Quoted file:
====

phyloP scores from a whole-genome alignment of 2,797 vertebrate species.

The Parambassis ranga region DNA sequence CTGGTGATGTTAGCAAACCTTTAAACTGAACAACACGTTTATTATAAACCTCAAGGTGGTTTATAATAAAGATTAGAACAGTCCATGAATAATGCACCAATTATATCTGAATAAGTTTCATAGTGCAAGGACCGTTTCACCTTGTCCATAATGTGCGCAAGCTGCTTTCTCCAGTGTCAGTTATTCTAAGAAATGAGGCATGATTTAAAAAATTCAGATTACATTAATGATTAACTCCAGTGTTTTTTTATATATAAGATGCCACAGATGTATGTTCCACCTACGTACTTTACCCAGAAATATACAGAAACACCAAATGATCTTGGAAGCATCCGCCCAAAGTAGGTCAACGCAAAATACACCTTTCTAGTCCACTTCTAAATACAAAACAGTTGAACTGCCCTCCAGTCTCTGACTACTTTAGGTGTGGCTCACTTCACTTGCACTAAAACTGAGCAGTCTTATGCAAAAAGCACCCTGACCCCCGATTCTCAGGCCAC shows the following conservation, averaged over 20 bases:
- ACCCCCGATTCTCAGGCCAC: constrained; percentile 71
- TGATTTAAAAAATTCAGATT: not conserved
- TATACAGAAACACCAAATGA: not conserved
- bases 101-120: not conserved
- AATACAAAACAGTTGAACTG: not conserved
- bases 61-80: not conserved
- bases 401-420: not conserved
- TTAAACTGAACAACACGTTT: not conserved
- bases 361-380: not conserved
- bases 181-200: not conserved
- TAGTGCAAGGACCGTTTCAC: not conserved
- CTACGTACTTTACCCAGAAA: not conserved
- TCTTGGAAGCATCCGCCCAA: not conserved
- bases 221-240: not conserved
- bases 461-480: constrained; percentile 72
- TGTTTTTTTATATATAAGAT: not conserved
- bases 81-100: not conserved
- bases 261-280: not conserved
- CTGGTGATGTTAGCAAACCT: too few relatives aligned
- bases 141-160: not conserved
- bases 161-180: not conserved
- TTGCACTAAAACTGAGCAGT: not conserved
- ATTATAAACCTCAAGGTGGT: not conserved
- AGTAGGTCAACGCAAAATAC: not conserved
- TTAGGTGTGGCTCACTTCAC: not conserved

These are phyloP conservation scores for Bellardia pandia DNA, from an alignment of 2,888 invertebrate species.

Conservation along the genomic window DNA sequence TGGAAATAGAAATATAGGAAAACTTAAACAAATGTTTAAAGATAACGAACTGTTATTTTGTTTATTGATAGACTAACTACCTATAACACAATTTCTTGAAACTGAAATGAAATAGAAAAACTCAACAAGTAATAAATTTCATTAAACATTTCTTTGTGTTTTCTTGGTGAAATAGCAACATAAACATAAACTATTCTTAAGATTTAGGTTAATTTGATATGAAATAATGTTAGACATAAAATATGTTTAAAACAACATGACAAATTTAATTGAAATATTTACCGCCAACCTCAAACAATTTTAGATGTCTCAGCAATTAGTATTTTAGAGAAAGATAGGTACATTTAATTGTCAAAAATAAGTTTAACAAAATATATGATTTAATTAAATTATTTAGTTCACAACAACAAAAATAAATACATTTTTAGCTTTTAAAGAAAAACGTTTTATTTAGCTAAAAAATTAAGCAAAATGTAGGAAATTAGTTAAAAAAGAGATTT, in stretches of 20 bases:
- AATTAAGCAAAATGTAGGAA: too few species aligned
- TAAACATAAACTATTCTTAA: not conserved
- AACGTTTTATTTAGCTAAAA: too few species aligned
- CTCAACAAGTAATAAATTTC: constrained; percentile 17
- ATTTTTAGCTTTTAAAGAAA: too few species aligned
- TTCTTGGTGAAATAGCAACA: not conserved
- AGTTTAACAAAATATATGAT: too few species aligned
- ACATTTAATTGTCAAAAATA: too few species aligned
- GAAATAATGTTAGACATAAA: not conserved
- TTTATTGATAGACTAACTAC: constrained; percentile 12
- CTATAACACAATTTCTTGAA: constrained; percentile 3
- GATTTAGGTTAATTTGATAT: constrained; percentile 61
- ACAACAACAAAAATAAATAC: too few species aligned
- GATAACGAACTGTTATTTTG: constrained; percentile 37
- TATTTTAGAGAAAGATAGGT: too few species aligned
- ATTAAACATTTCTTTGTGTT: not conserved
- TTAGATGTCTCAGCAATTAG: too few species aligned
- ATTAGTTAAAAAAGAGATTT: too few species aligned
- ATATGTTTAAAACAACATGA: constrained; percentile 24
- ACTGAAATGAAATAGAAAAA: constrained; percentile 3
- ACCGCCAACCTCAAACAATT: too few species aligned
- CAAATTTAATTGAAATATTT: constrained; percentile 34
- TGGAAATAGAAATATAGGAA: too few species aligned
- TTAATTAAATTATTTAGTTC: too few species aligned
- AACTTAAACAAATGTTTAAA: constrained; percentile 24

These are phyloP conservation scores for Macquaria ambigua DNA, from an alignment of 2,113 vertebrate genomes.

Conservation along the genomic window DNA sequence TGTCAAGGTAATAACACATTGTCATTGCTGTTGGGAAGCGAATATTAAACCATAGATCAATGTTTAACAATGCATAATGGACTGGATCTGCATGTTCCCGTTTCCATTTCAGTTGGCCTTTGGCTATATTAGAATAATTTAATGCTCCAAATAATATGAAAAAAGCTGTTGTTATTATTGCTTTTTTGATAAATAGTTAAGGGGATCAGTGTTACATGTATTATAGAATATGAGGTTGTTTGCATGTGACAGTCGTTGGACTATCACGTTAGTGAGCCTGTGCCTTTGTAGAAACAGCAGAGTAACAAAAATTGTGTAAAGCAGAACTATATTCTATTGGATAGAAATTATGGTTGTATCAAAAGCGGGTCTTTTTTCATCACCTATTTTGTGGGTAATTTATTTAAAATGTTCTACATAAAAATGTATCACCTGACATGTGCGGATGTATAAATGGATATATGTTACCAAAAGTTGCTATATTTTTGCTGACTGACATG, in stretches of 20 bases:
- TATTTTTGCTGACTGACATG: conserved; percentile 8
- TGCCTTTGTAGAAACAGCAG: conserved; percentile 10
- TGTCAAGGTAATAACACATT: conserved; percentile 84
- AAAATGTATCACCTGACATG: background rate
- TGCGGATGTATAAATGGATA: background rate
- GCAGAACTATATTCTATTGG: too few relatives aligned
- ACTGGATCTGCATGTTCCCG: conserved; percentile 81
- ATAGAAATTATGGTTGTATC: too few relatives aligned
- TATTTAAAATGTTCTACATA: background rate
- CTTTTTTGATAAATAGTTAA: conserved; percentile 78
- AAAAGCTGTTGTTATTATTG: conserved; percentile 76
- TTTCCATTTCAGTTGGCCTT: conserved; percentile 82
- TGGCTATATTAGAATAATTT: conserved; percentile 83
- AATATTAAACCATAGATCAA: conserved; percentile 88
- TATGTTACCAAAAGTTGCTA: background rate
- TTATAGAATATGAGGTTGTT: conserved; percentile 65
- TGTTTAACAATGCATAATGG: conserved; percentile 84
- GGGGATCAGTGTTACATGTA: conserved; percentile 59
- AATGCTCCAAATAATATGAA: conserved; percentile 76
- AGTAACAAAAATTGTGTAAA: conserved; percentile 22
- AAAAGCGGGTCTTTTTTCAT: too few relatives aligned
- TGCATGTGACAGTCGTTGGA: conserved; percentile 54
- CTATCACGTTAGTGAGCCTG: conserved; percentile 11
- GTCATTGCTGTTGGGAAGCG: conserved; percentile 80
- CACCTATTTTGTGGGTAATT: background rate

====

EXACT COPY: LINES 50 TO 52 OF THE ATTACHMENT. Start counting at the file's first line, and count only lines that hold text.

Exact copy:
- ACCGCCAACCTCAAACAATT: too few species aligned
- CAAATTTAATTGAAATATTT: constrained; percentile 34
- TGGAAATAGAAATATAGGAA: too few species aligned